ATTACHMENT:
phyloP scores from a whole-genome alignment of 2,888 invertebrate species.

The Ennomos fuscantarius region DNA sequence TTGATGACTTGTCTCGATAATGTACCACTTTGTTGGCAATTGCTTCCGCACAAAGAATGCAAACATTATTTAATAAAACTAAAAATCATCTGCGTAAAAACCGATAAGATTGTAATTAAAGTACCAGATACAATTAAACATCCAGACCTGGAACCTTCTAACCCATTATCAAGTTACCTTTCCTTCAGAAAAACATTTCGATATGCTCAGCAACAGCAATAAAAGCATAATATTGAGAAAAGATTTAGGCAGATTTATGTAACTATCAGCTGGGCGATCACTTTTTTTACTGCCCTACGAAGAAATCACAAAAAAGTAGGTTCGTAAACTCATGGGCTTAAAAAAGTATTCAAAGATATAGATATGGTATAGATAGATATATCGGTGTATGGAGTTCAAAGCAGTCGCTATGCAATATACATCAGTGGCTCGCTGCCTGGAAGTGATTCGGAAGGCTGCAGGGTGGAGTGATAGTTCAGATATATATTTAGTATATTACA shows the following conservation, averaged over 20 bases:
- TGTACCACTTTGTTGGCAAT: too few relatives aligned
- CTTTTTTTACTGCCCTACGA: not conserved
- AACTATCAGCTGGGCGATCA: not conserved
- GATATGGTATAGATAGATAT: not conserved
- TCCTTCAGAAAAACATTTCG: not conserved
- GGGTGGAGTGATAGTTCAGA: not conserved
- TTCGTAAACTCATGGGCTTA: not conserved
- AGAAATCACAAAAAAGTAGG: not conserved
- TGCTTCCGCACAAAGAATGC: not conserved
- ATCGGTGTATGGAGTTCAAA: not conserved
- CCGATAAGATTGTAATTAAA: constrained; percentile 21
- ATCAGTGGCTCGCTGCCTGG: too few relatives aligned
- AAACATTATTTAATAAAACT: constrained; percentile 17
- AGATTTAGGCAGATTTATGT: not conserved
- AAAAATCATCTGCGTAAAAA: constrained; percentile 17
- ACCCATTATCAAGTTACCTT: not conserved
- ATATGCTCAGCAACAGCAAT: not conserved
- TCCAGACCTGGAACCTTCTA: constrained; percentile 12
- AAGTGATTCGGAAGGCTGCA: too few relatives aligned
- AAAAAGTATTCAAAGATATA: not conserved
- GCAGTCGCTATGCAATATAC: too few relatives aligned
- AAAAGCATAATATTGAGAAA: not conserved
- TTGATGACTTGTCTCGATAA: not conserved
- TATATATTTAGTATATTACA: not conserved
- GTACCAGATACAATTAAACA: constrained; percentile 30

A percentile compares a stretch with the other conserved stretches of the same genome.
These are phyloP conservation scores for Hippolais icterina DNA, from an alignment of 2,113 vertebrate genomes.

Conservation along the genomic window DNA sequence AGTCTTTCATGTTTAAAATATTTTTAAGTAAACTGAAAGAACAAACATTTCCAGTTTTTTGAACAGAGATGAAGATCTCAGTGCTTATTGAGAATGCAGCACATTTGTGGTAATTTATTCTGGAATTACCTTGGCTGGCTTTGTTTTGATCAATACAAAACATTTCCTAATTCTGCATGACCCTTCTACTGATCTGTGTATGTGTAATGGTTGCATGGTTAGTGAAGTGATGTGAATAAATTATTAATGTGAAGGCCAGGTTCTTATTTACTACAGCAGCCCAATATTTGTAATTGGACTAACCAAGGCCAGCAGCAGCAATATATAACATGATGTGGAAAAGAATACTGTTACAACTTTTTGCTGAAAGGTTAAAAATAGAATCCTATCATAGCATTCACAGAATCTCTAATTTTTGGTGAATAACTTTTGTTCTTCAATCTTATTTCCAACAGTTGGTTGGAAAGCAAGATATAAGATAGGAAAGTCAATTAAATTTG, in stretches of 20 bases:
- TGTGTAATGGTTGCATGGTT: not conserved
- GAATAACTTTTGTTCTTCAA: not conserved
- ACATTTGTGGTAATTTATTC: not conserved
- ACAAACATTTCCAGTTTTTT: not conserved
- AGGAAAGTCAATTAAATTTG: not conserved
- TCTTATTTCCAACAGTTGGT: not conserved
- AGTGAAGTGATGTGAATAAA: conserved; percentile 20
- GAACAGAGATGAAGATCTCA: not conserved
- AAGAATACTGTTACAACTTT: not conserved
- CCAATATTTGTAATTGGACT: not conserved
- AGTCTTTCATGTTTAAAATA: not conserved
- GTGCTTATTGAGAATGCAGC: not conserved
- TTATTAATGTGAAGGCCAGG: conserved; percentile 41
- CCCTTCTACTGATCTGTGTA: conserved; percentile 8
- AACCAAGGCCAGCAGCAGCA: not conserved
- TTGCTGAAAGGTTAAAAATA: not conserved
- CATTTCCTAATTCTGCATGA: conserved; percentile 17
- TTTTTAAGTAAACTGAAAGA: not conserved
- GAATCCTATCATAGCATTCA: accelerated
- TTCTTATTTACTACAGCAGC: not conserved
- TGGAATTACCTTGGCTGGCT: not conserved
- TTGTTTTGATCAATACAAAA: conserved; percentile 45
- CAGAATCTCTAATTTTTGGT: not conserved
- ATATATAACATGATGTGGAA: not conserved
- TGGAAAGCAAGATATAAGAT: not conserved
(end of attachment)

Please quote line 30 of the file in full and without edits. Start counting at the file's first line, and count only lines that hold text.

Conservation along the genomic window DNA sequence AGTCTTTCATGTTTAAAATATTTTTAAGTAAACTGAAAGAACAAACATTTCCAGTTTTTTGAACAGAGATGAAGATCTCAGTGCTTATTGAGAATGCAGCACATTTGTGGTAATTTATTCTGGAATTACCTTGGCTGGCTTTGTTTTGATCAATACAAAACATTTCCTAATTCTGCATGACCCTTCTACTGATCTGTGTATGTGTAATGGTTGCATGGTTAGTGAAGTGATGTGAATAAATTATTAATGTGAAGGCCAGGTTCTTATTTACTACAGCAGCCCAATATTTGTAATTGGACTAACCAAGGCCAGCAGCAGCAATATATAACATGATGTGGAAAAGAATACTGTTACAACTTTTTGCTGAAAGGTTAAAAATAGAATCCTATCATAGCATTCACAGAATCTCTAATTTTTGGTGAATAACTTTTGTTCTTCAATCTTATTTCCAACAGTTGGTTGGAAAGCAAGATATAAGATAGGAAAGTCAATTAAATTTG, in stretches of 20 bases: